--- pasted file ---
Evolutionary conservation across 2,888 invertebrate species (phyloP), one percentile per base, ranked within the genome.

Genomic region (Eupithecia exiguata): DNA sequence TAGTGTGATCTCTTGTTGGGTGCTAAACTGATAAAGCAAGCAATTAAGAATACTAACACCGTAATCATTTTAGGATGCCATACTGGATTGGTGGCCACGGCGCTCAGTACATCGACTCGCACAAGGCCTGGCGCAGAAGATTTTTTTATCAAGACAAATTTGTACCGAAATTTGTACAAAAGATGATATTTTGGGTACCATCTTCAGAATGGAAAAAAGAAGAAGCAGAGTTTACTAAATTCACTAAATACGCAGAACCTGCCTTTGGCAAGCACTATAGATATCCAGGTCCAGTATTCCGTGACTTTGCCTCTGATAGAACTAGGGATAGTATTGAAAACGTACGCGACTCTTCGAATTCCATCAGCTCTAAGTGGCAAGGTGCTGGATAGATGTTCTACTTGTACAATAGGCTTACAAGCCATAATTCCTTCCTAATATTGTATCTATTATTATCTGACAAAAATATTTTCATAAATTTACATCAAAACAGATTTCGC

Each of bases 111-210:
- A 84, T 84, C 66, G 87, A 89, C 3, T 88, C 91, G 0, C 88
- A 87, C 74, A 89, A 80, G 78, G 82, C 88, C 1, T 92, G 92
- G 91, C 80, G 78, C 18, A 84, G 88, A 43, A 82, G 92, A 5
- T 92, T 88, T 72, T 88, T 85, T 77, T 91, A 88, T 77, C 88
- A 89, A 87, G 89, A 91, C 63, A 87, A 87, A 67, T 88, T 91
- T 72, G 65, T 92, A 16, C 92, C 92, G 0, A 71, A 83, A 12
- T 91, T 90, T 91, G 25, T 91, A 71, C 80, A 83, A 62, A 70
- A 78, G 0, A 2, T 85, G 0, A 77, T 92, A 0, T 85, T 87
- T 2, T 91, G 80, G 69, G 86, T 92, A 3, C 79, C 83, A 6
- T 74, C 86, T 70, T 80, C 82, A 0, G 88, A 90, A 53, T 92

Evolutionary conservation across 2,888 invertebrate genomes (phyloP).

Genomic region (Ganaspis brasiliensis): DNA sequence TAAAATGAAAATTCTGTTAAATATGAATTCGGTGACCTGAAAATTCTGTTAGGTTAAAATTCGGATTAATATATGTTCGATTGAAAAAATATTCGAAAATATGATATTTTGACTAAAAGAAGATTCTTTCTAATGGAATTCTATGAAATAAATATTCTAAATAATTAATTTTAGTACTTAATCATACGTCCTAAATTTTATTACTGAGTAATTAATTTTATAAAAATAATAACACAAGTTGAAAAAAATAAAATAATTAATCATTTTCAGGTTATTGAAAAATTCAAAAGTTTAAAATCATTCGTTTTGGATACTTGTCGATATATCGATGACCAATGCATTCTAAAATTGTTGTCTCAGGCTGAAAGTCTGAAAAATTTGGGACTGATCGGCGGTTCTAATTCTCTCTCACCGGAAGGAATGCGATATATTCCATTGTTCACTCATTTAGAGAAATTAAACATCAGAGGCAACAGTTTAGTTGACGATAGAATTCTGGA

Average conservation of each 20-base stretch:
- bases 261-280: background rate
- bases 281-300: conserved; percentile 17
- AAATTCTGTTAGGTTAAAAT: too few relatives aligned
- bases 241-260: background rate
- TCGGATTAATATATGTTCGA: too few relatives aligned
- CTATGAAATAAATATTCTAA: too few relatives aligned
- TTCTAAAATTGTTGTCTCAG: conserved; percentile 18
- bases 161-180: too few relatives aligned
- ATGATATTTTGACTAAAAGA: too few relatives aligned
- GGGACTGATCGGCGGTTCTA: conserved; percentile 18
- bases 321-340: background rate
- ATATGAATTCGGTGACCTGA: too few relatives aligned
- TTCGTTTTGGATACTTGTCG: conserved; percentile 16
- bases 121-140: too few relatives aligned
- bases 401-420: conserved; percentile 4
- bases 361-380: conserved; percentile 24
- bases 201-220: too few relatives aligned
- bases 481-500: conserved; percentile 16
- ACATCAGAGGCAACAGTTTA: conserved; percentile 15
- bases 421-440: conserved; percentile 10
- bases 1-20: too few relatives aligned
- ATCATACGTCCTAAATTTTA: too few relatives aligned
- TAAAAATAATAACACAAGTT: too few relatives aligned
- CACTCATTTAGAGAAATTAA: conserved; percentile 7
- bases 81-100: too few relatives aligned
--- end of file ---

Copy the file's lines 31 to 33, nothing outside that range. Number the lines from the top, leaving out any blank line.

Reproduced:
- bases 401-420: conserved; percentile 4
- bases 361-380: conserved; percentile 24
- bases 201-220: too few relatives aligned